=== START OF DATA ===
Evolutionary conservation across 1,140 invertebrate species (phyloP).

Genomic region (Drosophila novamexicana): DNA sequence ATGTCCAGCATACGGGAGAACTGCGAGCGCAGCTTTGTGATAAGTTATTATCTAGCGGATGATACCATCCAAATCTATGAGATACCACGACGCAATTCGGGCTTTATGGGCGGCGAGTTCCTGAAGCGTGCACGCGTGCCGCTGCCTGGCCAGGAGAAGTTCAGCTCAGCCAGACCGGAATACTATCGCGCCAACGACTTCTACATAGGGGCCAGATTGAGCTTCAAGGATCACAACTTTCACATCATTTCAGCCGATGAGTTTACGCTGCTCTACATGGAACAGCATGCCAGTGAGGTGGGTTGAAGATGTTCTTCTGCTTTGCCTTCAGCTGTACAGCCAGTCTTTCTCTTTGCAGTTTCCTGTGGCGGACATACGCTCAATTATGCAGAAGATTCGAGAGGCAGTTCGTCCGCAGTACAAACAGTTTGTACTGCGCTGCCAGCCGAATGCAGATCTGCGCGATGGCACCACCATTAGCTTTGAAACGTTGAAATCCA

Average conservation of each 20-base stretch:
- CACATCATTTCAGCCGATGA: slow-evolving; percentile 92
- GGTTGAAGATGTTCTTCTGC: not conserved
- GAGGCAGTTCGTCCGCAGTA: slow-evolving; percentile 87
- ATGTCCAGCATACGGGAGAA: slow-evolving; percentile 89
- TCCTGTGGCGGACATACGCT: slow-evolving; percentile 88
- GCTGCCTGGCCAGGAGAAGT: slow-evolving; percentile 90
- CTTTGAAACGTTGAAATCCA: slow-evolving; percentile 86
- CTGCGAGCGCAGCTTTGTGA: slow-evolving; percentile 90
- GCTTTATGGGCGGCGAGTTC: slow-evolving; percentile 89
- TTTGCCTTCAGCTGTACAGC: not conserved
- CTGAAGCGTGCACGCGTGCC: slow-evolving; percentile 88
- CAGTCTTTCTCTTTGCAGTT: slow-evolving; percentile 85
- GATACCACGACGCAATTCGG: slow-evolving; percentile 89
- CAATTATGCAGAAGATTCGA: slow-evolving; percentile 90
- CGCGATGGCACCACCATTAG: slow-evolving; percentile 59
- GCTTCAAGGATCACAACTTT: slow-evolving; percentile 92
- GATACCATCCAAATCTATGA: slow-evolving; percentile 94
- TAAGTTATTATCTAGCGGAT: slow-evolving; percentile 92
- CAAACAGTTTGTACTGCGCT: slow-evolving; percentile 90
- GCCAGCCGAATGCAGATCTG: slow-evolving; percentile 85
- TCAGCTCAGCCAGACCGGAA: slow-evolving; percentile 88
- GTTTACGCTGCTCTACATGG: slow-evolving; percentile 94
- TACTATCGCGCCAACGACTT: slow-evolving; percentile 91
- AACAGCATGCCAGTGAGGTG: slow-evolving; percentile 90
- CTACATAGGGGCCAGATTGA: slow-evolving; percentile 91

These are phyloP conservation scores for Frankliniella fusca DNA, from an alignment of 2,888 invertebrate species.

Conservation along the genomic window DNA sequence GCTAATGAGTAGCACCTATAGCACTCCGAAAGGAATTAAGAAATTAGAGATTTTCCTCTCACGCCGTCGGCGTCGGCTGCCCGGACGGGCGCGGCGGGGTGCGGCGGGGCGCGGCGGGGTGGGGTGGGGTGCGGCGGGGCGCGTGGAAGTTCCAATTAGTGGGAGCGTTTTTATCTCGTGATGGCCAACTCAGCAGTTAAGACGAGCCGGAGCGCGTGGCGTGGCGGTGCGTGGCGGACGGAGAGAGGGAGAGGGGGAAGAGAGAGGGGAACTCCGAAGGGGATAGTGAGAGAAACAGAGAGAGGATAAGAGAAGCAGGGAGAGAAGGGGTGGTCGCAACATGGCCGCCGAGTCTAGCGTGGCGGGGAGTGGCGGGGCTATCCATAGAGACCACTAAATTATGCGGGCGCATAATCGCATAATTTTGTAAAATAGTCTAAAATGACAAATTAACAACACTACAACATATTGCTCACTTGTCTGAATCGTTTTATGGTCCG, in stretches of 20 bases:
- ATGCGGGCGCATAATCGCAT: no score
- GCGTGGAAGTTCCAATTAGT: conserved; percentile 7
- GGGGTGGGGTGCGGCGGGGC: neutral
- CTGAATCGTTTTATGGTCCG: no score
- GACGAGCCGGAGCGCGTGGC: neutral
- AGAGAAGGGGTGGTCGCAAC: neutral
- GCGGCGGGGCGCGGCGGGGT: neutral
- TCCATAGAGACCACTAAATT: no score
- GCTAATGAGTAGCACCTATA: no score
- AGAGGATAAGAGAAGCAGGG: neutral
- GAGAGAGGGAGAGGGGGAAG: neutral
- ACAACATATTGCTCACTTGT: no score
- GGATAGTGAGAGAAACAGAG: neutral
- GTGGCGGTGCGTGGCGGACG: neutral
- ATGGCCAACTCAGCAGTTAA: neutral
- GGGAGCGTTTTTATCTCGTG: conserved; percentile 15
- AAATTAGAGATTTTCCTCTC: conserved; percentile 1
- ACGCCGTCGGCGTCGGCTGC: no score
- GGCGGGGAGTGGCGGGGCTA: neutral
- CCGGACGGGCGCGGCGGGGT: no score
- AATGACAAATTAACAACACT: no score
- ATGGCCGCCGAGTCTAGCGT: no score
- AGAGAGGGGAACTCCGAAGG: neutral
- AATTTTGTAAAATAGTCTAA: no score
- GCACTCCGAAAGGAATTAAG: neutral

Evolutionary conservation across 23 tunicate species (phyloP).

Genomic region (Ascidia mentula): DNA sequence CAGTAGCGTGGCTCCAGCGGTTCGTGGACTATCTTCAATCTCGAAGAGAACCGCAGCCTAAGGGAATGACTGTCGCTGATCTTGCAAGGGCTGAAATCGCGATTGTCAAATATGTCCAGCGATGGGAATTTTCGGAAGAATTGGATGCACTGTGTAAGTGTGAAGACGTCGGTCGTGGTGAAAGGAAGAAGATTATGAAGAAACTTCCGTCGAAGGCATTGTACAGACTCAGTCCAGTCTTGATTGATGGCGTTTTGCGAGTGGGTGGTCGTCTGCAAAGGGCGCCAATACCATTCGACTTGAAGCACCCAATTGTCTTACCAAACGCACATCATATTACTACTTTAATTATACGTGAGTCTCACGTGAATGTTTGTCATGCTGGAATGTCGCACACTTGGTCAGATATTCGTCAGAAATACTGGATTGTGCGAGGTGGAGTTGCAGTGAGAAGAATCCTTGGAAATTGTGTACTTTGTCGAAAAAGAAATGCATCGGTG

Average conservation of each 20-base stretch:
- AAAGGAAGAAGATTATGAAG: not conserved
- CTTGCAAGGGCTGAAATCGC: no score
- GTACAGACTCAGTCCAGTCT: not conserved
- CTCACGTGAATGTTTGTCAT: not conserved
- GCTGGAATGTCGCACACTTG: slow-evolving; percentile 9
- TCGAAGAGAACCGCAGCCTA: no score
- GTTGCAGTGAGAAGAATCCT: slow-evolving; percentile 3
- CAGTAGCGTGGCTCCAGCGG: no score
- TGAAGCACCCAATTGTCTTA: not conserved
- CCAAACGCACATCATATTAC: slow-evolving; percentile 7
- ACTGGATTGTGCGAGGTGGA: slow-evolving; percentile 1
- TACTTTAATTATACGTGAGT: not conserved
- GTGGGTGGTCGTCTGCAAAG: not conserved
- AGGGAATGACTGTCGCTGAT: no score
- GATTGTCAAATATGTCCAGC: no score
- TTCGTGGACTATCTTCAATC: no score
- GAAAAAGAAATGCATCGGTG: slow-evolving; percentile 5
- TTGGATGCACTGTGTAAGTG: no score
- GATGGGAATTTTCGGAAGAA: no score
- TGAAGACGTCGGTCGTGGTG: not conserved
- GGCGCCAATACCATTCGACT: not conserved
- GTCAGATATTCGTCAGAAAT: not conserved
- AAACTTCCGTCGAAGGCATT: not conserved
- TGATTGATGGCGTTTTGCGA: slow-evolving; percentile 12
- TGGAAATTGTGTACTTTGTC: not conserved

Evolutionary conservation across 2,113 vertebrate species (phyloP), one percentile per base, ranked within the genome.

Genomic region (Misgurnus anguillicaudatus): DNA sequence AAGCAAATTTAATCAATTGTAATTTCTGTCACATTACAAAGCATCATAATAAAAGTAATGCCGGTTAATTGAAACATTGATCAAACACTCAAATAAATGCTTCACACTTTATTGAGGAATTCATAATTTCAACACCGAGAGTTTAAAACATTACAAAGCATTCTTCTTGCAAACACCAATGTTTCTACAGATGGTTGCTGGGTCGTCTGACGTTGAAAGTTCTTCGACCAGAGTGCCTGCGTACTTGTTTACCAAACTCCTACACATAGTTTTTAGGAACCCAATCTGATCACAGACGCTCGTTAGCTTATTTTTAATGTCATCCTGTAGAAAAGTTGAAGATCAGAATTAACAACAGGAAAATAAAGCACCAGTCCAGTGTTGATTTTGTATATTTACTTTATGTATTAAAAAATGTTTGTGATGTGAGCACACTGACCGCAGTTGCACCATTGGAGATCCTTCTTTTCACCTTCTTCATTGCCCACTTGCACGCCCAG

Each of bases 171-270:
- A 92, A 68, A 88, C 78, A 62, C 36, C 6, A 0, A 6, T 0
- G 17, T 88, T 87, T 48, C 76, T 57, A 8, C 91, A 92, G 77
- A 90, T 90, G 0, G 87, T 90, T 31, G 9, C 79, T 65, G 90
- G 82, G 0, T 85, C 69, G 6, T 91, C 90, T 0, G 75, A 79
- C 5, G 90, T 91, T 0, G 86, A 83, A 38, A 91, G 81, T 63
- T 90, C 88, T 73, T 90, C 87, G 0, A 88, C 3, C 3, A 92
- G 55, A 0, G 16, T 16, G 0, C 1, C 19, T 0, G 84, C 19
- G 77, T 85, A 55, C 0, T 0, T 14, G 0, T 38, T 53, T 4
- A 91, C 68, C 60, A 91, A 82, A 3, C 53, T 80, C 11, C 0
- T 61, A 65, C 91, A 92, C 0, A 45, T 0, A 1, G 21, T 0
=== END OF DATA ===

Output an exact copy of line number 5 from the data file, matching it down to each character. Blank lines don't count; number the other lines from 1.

- GGTTGAAGATGTTCTTCTGC: not conserved